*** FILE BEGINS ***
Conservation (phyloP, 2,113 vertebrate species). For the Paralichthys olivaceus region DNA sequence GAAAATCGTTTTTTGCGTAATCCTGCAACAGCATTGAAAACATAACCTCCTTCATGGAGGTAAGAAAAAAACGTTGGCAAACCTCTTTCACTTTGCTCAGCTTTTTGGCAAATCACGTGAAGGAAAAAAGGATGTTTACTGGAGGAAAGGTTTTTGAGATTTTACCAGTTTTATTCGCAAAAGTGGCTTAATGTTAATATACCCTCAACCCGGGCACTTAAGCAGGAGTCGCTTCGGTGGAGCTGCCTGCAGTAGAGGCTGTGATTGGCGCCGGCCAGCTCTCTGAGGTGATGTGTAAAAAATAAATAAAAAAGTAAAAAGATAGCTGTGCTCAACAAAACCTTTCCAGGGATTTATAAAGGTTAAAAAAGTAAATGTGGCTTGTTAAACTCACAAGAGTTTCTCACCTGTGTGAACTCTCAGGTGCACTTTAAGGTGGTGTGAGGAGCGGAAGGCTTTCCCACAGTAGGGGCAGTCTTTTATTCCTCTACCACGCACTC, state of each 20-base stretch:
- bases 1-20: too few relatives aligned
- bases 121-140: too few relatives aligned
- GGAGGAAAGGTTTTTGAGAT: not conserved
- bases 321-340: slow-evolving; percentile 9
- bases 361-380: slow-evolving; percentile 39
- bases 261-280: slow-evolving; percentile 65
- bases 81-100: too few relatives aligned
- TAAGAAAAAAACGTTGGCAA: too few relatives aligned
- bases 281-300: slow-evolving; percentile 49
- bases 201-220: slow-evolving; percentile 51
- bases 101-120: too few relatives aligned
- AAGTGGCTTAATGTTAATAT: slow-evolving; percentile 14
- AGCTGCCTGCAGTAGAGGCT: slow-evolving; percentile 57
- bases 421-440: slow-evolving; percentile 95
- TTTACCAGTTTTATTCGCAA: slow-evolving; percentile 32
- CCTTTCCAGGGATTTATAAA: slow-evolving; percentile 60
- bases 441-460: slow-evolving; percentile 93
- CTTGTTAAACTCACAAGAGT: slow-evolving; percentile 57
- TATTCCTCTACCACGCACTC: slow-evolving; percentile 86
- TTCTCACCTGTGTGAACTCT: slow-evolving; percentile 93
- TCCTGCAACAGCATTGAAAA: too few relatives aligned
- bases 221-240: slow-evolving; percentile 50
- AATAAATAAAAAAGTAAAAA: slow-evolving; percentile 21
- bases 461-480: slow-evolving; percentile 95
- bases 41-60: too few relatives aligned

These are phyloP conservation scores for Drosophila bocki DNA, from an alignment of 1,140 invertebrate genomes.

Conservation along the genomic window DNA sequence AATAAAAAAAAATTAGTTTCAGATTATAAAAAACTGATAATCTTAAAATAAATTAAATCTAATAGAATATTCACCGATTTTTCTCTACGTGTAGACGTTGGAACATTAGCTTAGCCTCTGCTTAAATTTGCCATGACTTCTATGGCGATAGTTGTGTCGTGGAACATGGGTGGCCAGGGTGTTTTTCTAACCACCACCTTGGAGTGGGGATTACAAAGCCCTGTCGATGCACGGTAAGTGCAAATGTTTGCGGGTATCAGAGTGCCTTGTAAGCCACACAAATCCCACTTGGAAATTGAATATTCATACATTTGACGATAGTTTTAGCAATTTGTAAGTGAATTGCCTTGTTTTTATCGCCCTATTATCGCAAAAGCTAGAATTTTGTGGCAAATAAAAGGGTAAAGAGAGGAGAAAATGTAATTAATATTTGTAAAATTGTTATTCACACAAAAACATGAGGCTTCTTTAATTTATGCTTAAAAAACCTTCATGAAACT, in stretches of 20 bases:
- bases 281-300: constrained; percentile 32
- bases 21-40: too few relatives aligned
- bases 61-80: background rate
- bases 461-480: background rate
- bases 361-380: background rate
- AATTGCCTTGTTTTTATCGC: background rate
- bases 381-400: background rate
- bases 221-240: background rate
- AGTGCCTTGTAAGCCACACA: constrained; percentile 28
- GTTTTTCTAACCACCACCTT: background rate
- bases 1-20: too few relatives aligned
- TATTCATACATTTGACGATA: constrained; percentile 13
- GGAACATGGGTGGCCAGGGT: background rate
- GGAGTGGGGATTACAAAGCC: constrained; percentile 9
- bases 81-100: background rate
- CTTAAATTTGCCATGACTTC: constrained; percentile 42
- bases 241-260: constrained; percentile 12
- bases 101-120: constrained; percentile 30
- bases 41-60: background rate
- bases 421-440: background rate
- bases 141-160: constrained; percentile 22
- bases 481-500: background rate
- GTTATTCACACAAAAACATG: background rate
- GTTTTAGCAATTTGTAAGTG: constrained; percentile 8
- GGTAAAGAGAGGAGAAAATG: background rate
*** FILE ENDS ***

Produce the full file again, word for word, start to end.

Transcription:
Conservation (phyloP, 2,113 vertebrate species). For the Paralichthys olivaceus region DNA sequence GAAAATCGTTTTTTGCGTAATCCTGCAACAGCATTGAAAACATAACCTCCTTCATGGAGGTAAGAAAAAAACGTTGGCAAACCTCTTTCACTTTGCTCAGCTTTTTGGCAAATCACGTGAAGGAAAAAAGGATGTTTACTGGAGGAAAGGTTTTTGAGATTTTACCAGTTTTATTCGCAAAAGTGGCTTAATGTTAATATACCCTCAACCCGGGCACTTAAGCAGGAGTCGCTTCGGTGGAGCTGCCTGCAGTAGAGGCTGTGATTGGCGCCGGCCAGCTCTCTGAGGTGATGTGTAAAAAATAAATAAAAAAGTAAAAAGATAGCTGTGCTCAACAAAACCTTTCCAGGGATTTATAAAGGTTAAAAAAGTAAATGTGGCTTGTTAAACTCACAAGAGTTTCTCACCTGTGTGAACTCTCAGGTGCACTTTAAGGTGGTGTGAGGAGCGGAAGGCTTTCCCACAGTAGGGGCAGTCTTTTATTCCTCTACCACGCACTC, state of each 20-base stretch:
- bases 1-20: too few relatives aligned
- bases 121-140: too few relatives aligned
- GGAGGAAAGGTTTTTGAGAT: not conserved
- bases 321-340: slow-evolving; percentile 9
- bases 361-380: slow-evolving; percentile 39
- bases 261-280: slow-evolving; percentile 65
- bases 81-100: too few relatives aligned
- TAAGAAAAAAACGTTGGCAA: too few relatives aligned
- bases 281-300: slow-evolving; percentile 49
- bases 201-220: slow-evolving; percentile 51
- bases 101-120: too few relatives aligned
- AAGTGGCTTAATGTTAATAT: slow-evolving; percentile 14
- AGCTGCCTGCAGTAGAGGCT: slow-evolving; percentile 57
- bases 421-440: slow-evolving; percentile 95
- TTTACCAGTTTTATTCGCAA: slow-evolving; percentile 32
- CCTTTCCAGGGATTTATAAA: slow-evolving; percentile 60
- bases 441-460: slow-evolving; percentile 93
- CTTGTTAAACTCACAAGAGT: slow-evolving; percentile 57
- TATTCCTCTACCACGCACTC: slow-evolving; percentile 86
- TTCTCACCTGTGTGAACTCT: slow-evolving; percentile 93
- TCCTGCAACAGCATTGAAAA: too few relatives aligned
- bases 221-240: slow-evolving; percentile 50
- AATAAATAAAAAAGTAAAAA: slow-evolving; percentile 21
- bases 461-480: slow-evolving; percentile 95
- bases 41-60: too few relatives aligned

These are phyloP conservation scores for Drosophila bocki DNA, from an alignment of 1,140 invertebrate genomes.

Conservation along the genomic window DNA sequence AATAAAAAAAAATTAGTTTCAGATTATAAAAAACTGATAATCTTAAAATAAATTAAATCTAATAGAATATTCACCGATTTTTCTCTACGTGTAGACGTTGGAACATTAGCTTAGCCTCTGCTTAAATTTGCCATGACTTCTATGGCGATAGTTGTGTCGTGGAACATGGGTGGCCAGGGTGTTTTTCTAACCACCACCTTGGAGTGGGGATTACAAAGCCCTGTCGATGCACGGTAAGTGCAAATGTTTGCGGGTATCAGAGTGCCTTGTAAGCCACACAAATCCCACTTGGAAATTGAATATTCATACATTTGACGATAGTTTTAGCAATTTGTAAGTGAATTGCCTTGTTTTTATCGCCCTATTATCGCAAAAGCTAGAATTTTGTGGCAAATAAAAGGGTAAAGAGAGGAGAAAATGTAATTAATATTTGTAAAATTGTTATTCACACAAAAACATGAGGCTTCTTTAATTTATGCTTAAAAAACCTTCATGAAACT, in stretches of 20 bases:
- bases 281-300: constrained; percentile 32
- bases 21-40: too few relatives aligned
- bases 61-80: background rate
- bases 461-480: background rate
- bases 361-380: background rate
- AATTGCCTTGTTTTTATCGC: background rate
- bases 381-400: background rate
- bases 221-240: background rate
- AGTGCCTTGTAAGCCACACA: constrained; percentile 28
- GTTTTTCTAACCACCACCTT: background rate
- bases 1-20: too few relatives aligned
- TATTCATACATTTGACGATA: constrained; percentile 13
- GGAACATGGGTGGCCAGGGT: background rate
- GGAGTGGGGATTACAAAGCC: constrained; percentile 9
- bases 81-100: background rate
- CTTAAATTTGCCATGACTTC: constrained; percentile 42
- bases 241-260: constrained; percentile 12
- bases 101-120: constrained; percentile 30
- bases 41-60: background rate
- bases 421-440: background rate
- bases 141-160: constrained; percentile 22
- bases 481-500: background rate
- GTTATTCACACAAAAACATG: background rate
- GTTTTAGCAATTTGTAAGTG: constrained; percentile 8
- GGTAAAGAGAGGAGAAAATG: background rate